|Lincoln Harvey and Alan Spence|
Next up was Alan Spence’s critique of Gunton’s acceptance of monothelitism (the doctrine that there is only one will in Jesus) or, as I would put it, qualified dyothelitism (Gunton’s qualified version argues that there are two wills at work in the life of Jesus [the Father’s will and the Son’s will], but not in the person of Jesus, which is traditional dyothelitism). Spence, the author of Christology: A Guide for the Perplexed, is always good value, and is a very animated communicator. So while the issue of dyothelitism is undoubtedly arcane, Spence transformed the subject into thoroughly absorbing stuff.
After lunch, Professor Oliver Davies presented a paper that seemed concerned to outline the dynamics of divine action in the life of Mary. To be honest, I didn’t catch much of this as I missed the opening five minutes or so, and I found it difficult to tune in for the remainder. But what I did process was very interesting; I need to get hold of a copy of Professor Davies’s paper so that I can read it for myself.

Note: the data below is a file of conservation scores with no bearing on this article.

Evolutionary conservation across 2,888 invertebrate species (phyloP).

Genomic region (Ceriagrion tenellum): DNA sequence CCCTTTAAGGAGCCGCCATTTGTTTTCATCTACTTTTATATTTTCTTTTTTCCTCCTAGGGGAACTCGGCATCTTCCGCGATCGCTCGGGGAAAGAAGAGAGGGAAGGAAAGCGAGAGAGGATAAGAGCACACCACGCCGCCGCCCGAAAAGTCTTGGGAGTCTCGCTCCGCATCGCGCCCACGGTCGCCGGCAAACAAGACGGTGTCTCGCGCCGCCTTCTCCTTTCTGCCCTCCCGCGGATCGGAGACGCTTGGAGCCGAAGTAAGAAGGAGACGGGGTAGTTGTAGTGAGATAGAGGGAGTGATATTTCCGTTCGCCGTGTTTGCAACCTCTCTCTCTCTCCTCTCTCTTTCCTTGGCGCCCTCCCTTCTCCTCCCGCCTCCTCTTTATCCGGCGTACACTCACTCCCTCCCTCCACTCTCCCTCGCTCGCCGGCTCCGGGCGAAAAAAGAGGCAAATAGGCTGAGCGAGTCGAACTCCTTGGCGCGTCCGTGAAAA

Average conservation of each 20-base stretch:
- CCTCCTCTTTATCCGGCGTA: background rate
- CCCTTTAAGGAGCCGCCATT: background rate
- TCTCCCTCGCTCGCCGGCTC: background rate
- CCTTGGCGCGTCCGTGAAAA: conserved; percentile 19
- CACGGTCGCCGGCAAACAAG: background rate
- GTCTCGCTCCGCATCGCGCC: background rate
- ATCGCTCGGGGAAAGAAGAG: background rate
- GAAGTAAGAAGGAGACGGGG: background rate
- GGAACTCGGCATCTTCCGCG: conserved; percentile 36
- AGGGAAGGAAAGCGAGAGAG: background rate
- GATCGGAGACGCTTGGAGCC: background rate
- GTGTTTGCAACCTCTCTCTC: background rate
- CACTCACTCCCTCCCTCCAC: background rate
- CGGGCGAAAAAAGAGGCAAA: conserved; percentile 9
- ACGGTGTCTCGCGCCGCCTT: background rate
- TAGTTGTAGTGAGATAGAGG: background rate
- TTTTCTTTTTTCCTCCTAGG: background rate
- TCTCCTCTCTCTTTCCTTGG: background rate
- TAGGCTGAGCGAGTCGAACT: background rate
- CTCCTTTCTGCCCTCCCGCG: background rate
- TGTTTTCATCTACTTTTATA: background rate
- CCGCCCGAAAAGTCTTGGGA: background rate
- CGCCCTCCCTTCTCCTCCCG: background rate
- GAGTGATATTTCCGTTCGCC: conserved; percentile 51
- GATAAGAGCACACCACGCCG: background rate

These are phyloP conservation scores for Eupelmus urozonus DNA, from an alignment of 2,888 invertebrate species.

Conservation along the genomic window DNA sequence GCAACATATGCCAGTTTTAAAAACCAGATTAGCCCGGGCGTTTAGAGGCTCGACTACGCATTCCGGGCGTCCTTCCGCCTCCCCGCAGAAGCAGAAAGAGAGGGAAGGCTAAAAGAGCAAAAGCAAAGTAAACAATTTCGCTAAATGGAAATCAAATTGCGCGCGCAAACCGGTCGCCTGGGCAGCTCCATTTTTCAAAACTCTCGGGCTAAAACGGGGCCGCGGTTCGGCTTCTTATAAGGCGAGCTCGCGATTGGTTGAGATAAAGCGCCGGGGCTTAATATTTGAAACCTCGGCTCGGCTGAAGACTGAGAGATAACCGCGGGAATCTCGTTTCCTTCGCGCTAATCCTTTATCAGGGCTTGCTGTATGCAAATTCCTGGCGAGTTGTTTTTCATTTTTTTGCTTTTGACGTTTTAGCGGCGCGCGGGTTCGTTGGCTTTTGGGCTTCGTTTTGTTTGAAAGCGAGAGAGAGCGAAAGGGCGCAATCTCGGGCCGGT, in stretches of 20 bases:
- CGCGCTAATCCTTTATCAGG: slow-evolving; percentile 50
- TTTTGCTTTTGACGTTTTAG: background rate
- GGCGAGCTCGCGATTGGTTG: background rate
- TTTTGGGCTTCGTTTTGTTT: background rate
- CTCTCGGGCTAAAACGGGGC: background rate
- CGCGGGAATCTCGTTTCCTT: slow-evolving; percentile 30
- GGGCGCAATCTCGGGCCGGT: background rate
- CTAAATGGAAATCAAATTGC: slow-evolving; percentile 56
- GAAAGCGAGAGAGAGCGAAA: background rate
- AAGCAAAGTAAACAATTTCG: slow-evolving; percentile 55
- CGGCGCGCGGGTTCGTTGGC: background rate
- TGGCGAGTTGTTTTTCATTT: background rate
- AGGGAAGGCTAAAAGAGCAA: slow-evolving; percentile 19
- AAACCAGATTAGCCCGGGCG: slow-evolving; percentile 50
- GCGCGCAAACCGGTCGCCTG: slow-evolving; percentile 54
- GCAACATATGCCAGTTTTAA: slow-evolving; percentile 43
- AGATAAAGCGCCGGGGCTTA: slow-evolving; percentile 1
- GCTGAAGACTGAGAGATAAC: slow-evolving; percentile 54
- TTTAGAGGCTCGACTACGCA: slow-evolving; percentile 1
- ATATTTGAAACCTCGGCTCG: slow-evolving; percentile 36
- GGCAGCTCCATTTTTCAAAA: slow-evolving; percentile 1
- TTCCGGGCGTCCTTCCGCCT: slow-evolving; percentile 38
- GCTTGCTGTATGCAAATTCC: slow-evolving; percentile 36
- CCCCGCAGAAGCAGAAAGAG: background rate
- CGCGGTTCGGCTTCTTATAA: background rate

After this, two current Ph.D students at King’s took the floor: Ray Yeo and Trey Medley. Ray’s paper briefly outlined his research into the relation between a theological psychology of transforming grace and Jonathan Edwards’s notion of spiritual perception. Trey’s paper looked at Wolfhart Pannenberg’s use of field theory. Both papers were interesting and encouraged good question and answer sessions.
(There are two morals to this story. First, never give up on a paper, even if its first draft appears to stink! And secondly, when attending conferences, always make sure you have a paper on you, or have remote access to a paper, just in case you’re asked at the last minute to step in.)
In the evening, Alan Torrance presented a paper in which he argued that a trinitarian vision of the person is as a matchmaker, seeking to promote forgiveness at the heart of human community. And during the course of his presentation – which included a brief tribute to Colin Gunton at its beginning – Torrance conveyed exactly how radical is the notion of forgiveness. I’ll never look at the story of the Prodigal Son in the same way again!
|Jacob Phillips and Oliver Davies|